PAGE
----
LEE Kuan Yew, the founder and patriarch of modern Singapore who has died at the age of 91, was one of post-war Asia's most revered and controversial politicians and one of its last remaining independence leaders.
His greatest achievement was to promote the concept of good governance in South-east Asia, a region long plagued by corrupt, inefficient governments.
As Singapore's prime minister for more than 30 years, he built his small island republic into one of the world's economic success stories. Singapore is one of Asia's largest financial centres, and is the world's biggest ship bunkering port.
Mr Lee was the embodiment of a new Asian dynamism: Smart, tough and pragmatic and displaying unshakeable self-confidence.
His style of leadership had many foreign admirers and he was credited with being a pioneer of "authoritarian capitalism", which has influenced other countries including China, Russia and the Gulf states.
Richard Nixon once described him as a big man on a small stage who, "in other times and other places, might have attained the world stature of a Churchill, a Disraeli or a Gladstone".
Perhaps at times Mr Lee yearned to put his talents to work outside the narrow confines of Singapore, but he was pleased to be acknowledged as a leading spokesman for Asia.
Few other leaders have stamped their personalities so firmly on a country.
His perfectionism, farsightedness, elitism, authoritarianism and intolerance, along with his obsessions with security, cleanliness and order, are reflected in nearly every aspect of modern Singaporean life.
The sale of chewing gum is still banned - a nannyish rule he instigated that is arguably the most-recognised fact about Singapore abroad.
"What is required is a rugged, resolute, highly trained, highly disciplined community," he once said, believing that Singapore's multi-ethnic population and the political instability of South-east Asia represented a constant threat to his creation.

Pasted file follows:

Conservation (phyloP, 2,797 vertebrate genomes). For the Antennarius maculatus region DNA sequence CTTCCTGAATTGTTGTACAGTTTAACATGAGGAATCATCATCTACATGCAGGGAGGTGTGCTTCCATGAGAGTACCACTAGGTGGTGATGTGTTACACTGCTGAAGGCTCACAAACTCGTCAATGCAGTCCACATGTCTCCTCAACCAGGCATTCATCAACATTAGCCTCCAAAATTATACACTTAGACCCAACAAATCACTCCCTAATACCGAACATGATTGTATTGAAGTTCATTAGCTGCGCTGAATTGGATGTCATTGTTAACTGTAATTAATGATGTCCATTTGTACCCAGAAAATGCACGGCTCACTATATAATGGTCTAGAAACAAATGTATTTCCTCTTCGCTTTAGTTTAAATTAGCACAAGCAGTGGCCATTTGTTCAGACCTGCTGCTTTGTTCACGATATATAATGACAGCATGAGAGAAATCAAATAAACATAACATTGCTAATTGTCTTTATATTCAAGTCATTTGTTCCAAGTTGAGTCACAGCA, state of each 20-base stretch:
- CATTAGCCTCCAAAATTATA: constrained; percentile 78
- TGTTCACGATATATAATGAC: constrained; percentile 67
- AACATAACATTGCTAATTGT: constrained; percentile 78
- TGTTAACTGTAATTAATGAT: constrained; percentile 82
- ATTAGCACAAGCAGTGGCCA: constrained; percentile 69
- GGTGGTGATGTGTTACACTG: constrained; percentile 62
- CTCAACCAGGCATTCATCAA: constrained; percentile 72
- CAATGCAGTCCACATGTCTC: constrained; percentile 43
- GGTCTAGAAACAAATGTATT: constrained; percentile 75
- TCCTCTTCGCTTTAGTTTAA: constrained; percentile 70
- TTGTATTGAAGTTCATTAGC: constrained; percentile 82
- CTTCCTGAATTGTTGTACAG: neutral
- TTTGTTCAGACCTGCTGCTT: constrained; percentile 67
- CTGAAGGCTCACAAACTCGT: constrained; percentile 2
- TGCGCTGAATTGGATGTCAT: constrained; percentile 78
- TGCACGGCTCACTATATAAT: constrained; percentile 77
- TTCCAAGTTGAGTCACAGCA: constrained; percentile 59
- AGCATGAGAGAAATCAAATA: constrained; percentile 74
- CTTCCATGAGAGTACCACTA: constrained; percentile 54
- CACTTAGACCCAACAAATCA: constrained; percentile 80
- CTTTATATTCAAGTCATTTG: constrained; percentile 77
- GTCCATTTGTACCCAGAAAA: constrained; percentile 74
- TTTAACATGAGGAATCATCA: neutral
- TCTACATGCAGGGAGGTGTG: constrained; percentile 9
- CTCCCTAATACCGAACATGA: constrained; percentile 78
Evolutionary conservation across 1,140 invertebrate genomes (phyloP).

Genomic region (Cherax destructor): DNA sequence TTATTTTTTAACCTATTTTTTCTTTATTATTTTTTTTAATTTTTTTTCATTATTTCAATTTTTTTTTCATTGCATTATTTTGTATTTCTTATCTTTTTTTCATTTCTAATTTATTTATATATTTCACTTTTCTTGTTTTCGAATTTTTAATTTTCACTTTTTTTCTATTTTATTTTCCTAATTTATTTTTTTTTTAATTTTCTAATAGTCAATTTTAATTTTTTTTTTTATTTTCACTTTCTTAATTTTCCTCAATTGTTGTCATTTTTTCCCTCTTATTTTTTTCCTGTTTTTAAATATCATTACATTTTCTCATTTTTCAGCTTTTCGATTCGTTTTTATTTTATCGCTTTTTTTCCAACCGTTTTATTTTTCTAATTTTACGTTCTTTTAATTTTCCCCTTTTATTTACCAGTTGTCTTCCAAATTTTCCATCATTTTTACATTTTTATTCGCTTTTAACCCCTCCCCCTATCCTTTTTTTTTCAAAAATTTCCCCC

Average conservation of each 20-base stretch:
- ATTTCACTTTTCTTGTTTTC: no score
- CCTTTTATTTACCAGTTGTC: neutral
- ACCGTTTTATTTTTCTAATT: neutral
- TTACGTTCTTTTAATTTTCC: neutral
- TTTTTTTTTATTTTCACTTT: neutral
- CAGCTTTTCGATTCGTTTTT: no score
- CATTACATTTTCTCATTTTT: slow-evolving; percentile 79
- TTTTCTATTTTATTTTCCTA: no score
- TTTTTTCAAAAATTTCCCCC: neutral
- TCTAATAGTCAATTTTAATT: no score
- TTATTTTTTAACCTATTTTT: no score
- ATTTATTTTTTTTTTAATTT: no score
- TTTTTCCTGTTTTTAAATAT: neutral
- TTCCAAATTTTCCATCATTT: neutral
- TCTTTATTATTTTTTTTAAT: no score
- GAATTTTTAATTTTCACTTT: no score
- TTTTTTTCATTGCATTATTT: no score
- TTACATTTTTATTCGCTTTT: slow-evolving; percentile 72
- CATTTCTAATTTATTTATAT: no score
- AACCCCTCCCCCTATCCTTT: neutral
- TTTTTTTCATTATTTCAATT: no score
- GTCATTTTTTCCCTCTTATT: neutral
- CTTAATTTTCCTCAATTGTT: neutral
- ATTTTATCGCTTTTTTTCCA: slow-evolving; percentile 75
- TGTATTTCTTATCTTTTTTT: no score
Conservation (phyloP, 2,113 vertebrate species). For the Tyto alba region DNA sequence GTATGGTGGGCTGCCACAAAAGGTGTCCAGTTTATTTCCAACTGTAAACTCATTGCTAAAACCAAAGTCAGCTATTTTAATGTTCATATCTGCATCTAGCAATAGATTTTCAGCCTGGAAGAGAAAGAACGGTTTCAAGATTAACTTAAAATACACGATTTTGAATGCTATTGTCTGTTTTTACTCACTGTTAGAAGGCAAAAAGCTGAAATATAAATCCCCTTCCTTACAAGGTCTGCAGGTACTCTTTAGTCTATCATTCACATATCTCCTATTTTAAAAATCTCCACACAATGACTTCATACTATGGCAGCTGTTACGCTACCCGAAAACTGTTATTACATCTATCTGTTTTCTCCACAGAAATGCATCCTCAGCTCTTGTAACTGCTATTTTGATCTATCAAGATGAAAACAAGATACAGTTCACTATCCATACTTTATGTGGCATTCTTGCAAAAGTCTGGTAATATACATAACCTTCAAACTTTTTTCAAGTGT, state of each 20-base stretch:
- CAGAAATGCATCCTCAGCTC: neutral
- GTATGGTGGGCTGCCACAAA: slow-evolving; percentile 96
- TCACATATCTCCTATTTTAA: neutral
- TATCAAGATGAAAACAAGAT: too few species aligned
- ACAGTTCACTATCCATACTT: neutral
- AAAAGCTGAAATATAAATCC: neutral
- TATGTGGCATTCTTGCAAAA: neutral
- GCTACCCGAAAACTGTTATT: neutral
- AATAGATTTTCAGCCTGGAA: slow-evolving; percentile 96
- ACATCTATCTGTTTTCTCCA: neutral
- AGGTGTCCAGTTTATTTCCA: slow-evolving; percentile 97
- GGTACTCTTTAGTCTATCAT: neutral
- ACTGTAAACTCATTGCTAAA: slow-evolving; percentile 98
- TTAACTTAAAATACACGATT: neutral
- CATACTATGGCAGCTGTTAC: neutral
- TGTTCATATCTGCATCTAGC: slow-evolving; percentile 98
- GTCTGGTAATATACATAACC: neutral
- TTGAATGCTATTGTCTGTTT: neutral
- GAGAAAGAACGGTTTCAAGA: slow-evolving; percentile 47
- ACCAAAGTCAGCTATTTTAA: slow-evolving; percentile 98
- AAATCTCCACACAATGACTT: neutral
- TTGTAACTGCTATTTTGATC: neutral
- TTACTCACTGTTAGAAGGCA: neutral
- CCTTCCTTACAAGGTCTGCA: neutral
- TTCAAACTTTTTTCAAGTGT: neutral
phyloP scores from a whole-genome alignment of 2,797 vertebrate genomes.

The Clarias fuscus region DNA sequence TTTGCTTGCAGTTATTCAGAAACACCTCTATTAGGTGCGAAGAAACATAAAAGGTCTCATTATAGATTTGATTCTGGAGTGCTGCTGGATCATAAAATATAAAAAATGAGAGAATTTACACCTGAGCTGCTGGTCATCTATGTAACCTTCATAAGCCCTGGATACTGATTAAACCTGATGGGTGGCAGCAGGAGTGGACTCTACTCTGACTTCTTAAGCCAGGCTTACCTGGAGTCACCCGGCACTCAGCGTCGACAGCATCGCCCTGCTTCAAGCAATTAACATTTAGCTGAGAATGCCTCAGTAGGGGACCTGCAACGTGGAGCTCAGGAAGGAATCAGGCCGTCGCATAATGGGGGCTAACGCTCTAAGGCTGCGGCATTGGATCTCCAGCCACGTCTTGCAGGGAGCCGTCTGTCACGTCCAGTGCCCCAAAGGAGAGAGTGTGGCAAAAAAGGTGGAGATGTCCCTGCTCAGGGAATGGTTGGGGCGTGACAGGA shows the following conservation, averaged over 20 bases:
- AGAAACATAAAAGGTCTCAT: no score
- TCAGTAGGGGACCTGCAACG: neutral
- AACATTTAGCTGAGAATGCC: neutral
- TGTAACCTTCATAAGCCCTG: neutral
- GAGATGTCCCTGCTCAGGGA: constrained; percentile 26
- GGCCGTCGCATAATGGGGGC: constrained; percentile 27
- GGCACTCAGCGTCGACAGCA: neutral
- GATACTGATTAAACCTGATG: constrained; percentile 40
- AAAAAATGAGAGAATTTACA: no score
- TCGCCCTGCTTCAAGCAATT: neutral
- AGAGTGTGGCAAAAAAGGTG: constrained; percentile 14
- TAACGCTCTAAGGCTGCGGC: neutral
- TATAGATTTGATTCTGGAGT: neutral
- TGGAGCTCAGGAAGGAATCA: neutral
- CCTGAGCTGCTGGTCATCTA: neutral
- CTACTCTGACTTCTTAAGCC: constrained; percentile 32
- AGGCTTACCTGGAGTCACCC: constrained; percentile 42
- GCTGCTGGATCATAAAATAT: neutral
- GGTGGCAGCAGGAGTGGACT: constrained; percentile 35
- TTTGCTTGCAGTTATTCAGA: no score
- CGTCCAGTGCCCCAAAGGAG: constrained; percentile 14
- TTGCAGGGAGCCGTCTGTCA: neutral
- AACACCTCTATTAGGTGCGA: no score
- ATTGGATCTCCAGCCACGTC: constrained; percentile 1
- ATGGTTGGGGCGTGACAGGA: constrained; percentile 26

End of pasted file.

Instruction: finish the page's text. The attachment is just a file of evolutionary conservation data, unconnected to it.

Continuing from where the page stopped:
He achieved his goal at the expense of curbing some civil liberties, such as freedom of the press.
He was unapologetic about his means, dismissing the idea of western liberal democracy as unsuitable to Asian societies.
His death comes as the city-state, whose economic and political model he oversaw, has reached a crossroads.
Singapore is straining to cope with a declining working-age population, increasing reliance on foreign immigrants and unprecedented popular pressure for a less authoritarian government.
Mr Lee, who had been physically frail, but mentally sharp in recent years, relinquished any official government role after an election in 2011 in which the ruling People's Action party suffered its worst result.
But he felt sufficiently alarmed at his country's declining birth rate to issue an appeal the following year, carried on the front page of The Straits Times, calling for Singaporeans to reproduce.
Otherwise, "this place will fold up", he said in his typically brusque manner.